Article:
Howard v. Levine, 262 F. Supp. 643 (S.D.N.Y. 1965)

US District Court for the Southern District of New York - 262 F. Supp. 643 (S.D.N.Y. 1965)
November 24, 1965

262 F. Supp. 643 (1965)

LEVINE et al.

No. 65 Civ. 2148.

United States District Court S. D. New York.

November 24, 1965.

*644 Lawrence Milberg, New York City, for plaintiff.

Battle, Fowler, Stokes & Kheel, New York City, for defendant Walter V. Tyminski.

Mendes & Mount, New York City, for defendants Lybrand, Ross Bros. & Montgomery, a partnership.

Kostelanetz & Ritholz, New York City, for defendant Belock Instrument Corp.

Cahill, Gordon, Reindel & Ohl, New York City, for defendants Stanley R. Grant, Carl M. Loeb, Rhoades & Co., a partnership.

COOPER, District Judge.

These are motions to dismiss a complaint under Rule 12(b) (6), F.R.Civ.P. for failure to state a claim upon which relief can be granted.

The complaint is apparently predicated on Section 10(b) of the Securities Act of 1934, 15 U.S.C. § 78j(b) and Rule 10B-5, 17 C.F.R. 240. 10b-5, the jurisdiction of the Court being invoked under 15 U.S.C. § 78aa.[1] In essence, the complaint alleges that Loeb, Rhoades & Co., Belock Instrument and the individual defendants have caused to be circulated and disseminated to the public-at-large financial statements which were gross overstatements because they failed to reflect improper distribution of costs and overcharges in certain government *645 contracts; this dissemination served to raise the market price of Belock Instrument, and the defendants "benefited therefrom."

Rule 10B-5 requires that the alleged fraud or deceit be "in connection with the purchase or sale of any security." As the Court said in Birnbaum v. Newport Steel Corp., 193 F.2d 461, 464 (2d Cir. 1952), "that section [10b] was directed solely at that type of misrepresentation or fraudulent practice usually associated with the sale or purchase of securities rather than at fraudulent mismanagement of corporate affairs * *." O'Neill v. Maytag, 339 F.2d 764, 768 (2d Cir. 1964).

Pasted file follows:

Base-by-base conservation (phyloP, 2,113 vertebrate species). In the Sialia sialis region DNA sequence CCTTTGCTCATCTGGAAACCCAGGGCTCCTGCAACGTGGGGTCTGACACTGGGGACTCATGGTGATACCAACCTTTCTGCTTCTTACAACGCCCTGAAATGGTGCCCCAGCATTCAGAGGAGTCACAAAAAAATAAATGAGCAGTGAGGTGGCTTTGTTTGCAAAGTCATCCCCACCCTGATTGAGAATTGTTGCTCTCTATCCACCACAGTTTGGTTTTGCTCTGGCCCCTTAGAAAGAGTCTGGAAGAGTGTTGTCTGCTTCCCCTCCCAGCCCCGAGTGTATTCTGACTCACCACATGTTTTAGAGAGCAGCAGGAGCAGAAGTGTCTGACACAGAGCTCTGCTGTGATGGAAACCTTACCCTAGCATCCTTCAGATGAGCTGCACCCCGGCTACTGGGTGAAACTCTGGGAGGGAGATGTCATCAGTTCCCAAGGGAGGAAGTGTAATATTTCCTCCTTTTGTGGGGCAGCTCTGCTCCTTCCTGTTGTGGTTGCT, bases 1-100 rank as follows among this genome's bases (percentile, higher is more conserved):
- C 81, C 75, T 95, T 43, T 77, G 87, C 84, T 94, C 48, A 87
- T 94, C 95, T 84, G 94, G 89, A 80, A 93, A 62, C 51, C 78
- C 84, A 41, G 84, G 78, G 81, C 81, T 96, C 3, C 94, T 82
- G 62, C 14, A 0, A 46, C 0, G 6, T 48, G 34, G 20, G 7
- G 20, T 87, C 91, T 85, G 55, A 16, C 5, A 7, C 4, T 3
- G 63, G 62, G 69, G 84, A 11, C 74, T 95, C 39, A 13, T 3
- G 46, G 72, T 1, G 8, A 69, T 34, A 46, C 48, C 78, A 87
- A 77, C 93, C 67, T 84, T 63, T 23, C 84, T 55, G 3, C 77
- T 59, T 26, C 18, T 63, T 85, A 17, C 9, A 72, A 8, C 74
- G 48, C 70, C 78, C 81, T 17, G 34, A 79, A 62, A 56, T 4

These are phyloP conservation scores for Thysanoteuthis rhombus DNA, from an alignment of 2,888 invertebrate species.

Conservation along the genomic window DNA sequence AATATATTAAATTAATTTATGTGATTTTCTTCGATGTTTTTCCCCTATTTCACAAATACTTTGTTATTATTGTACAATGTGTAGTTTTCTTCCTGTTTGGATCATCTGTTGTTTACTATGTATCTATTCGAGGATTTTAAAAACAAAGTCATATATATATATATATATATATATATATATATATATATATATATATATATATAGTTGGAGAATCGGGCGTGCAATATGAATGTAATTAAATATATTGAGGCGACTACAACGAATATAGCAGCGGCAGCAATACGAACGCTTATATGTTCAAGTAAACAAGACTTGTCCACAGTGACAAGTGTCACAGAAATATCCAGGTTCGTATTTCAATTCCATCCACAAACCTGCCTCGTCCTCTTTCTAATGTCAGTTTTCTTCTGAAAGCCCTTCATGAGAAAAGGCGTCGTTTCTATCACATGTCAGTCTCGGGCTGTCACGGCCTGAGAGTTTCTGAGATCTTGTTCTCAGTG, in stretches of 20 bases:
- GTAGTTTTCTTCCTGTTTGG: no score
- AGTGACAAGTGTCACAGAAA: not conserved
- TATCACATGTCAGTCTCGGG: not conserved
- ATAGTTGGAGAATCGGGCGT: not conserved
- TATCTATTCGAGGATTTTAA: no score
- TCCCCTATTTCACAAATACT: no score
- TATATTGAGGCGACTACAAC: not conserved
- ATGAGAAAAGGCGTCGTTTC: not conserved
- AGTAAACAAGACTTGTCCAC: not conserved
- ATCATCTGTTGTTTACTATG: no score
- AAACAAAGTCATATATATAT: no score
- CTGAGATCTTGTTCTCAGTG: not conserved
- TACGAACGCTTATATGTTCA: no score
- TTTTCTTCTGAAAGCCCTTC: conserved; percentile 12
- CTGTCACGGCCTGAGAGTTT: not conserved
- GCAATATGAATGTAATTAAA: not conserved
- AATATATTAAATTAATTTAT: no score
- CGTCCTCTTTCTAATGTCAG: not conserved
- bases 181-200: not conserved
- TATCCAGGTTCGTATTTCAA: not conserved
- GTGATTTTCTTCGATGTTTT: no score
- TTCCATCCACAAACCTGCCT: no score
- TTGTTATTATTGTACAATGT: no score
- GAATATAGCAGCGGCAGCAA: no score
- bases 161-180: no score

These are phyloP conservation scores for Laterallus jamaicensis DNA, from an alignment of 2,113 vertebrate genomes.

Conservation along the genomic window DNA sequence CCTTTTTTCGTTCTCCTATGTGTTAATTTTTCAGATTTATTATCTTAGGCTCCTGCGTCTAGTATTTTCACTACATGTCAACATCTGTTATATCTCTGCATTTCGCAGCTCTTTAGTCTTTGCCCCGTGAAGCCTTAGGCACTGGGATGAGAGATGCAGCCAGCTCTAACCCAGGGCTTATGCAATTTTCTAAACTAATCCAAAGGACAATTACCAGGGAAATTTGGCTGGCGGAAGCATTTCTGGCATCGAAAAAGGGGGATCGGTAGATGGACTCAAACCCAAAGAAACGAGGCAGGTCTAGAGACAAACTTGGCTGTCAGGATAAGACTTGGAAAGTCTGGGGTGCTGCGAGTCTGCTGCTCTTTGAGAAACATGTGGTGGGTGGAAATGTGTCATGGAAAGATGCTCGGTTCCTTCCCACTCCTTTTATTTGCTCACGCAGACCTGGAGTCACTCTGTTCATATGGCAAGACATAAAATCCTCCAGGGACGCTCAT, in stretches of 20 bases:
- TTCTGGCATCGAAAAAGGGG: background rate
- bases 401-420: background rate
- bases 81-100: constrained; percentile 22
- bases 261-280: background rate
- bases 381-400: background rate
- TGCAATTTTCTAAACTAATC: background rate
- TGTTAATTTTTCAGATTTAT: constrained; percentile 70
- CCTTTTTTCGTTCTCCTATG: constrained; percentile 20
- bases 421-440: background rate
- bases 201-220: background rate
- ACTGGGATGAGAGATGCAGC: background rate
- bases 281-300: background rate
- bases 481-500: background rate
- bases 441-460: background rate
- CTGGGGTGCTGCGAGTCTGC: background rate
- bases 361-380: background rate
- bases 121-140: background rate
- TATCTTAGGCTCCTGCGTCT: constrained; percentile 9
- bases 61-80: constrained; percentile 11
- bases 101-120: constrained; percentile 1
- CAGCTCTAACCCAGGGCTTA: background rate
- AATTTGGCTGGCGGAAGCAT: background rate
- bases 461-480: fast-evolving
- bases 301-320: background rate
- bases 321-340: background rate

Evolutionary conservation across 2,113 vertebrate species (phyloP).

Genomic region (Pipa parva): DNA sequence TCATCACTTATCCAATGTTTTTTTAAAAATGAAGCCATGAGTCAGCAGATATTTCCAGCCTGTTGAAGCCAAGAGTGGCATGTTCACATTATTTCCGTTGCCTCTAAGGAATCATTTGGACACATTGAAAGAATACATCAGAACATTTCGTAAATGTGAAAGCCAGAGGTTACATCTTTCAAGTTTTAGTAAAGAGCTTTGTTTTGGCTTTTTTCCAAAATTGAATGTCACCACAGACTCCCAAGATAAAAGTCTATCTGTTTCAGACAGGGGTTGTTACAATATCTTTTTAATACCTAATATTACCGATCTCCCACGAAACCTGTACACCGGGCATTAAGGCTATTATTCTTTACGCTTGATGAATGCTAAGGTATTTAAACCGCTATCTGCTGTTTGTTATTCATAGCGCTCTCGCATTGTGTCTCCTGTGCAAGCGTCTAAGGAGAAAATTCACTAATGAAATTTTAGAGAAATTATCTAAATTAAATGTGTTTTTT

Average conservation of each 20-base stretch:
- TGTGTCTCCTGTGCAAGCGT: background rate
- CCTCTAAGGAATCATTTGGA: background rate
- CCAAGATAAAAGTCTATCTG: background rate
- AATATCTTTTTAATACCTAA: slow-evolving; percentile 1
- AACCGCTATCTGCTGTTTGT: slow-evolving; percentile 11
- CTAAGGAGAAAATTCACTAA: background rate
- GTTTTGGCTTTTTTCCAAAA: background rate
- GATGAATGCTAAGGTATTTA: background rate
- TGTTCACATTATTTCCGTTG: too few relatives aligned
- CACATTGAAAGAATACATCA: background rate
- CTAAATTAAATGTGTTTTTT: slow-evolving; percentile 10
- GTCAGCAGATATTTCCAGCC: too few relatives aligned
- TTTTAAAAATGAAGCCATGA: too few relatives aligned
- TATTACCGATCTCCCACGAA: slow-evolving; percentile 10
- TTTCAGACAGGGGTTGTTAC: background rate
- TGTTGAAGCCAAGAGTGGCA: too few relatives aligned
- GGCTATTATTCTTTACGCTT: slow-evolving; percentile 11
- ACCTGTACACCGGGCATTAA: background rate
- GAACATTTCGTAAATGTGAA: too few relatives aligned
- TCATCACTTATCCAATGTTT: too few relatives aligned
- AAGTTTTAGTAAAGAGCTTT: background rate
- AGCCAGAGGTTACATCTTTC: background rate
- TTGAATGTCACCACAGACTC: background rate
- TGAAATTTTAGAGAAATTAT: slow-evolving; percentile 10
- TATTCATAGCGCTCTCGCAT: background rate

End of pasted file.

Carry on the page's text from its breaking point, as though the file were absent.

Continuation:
The instant complaint is fatally defective for the allegations here do not show the gravamen of defendants' activities to be any wise "in connection with the purchase or sale of any security" as those words have been construed in their statutory setting. Whatever fraud is alleged here (it is in bare skeletal form) is directed against the government, notwithstanding its possible incidental market impact. Furthermore, defendants or persons associated with them did not participate in the security transactions involved. Joseph v. Farnsworth Radio & Television Corp., 99 F. Supp. 701 (S.D.N.Y.1951), aff'd per curiam, 198 F.2d 883 (2d Cir. 1952). Cf. Fischman v. Raytheon Mfg. Co., 188 F.2d 783 (2d Cir. 1951); H. L. Green Co., Inc. v. Childree, 185 F. Supp. 95 (S.D. N.Y.1960). In addition, the allegations of fraud are legally insufficient even under a liberal construction of the pleadings afforded to plaintiffs on a motion to dismiss.[2] O'Neill v. Maytag, 230 F. Supp. 235, 239 (S.D.N.Y.) aff'd, 339 F.2d 764 (2d Cir. 1964); Weber v. C. M. P. Corp., 242 F. Supp. 321 (S.D.N.Y.1965). Finally, there being no diversity jurisdiction alleged, any causes of action recognized under state law as set forth in the complaint should also be dismissed. Ruckle v. Roto American Corp., 339 F.2d 24, 27 (2d Cir. 1964).

Accordingly, the motions to dismiss are granted. We see no basis for permission to replead.

This shall be considered an order; settlement thereof is unnecessary.

So ordered.


[1] In oral argument and their briefs, the parties do not rely upon the Securities Act of 1933, as amended. 15 U.S.C. § 77a et seq., (see ¶ 1 of the complaint). As we see it, consideration of that Act does not alter the conclusion here reached.

[2] In view of this analysis, the policy arguments and views advanced by plaintiffs at pages 8-9 and 19-20 of their Memorandum filed in Court on November 3, 1965 cannot provide a basis for sustaining their complaint.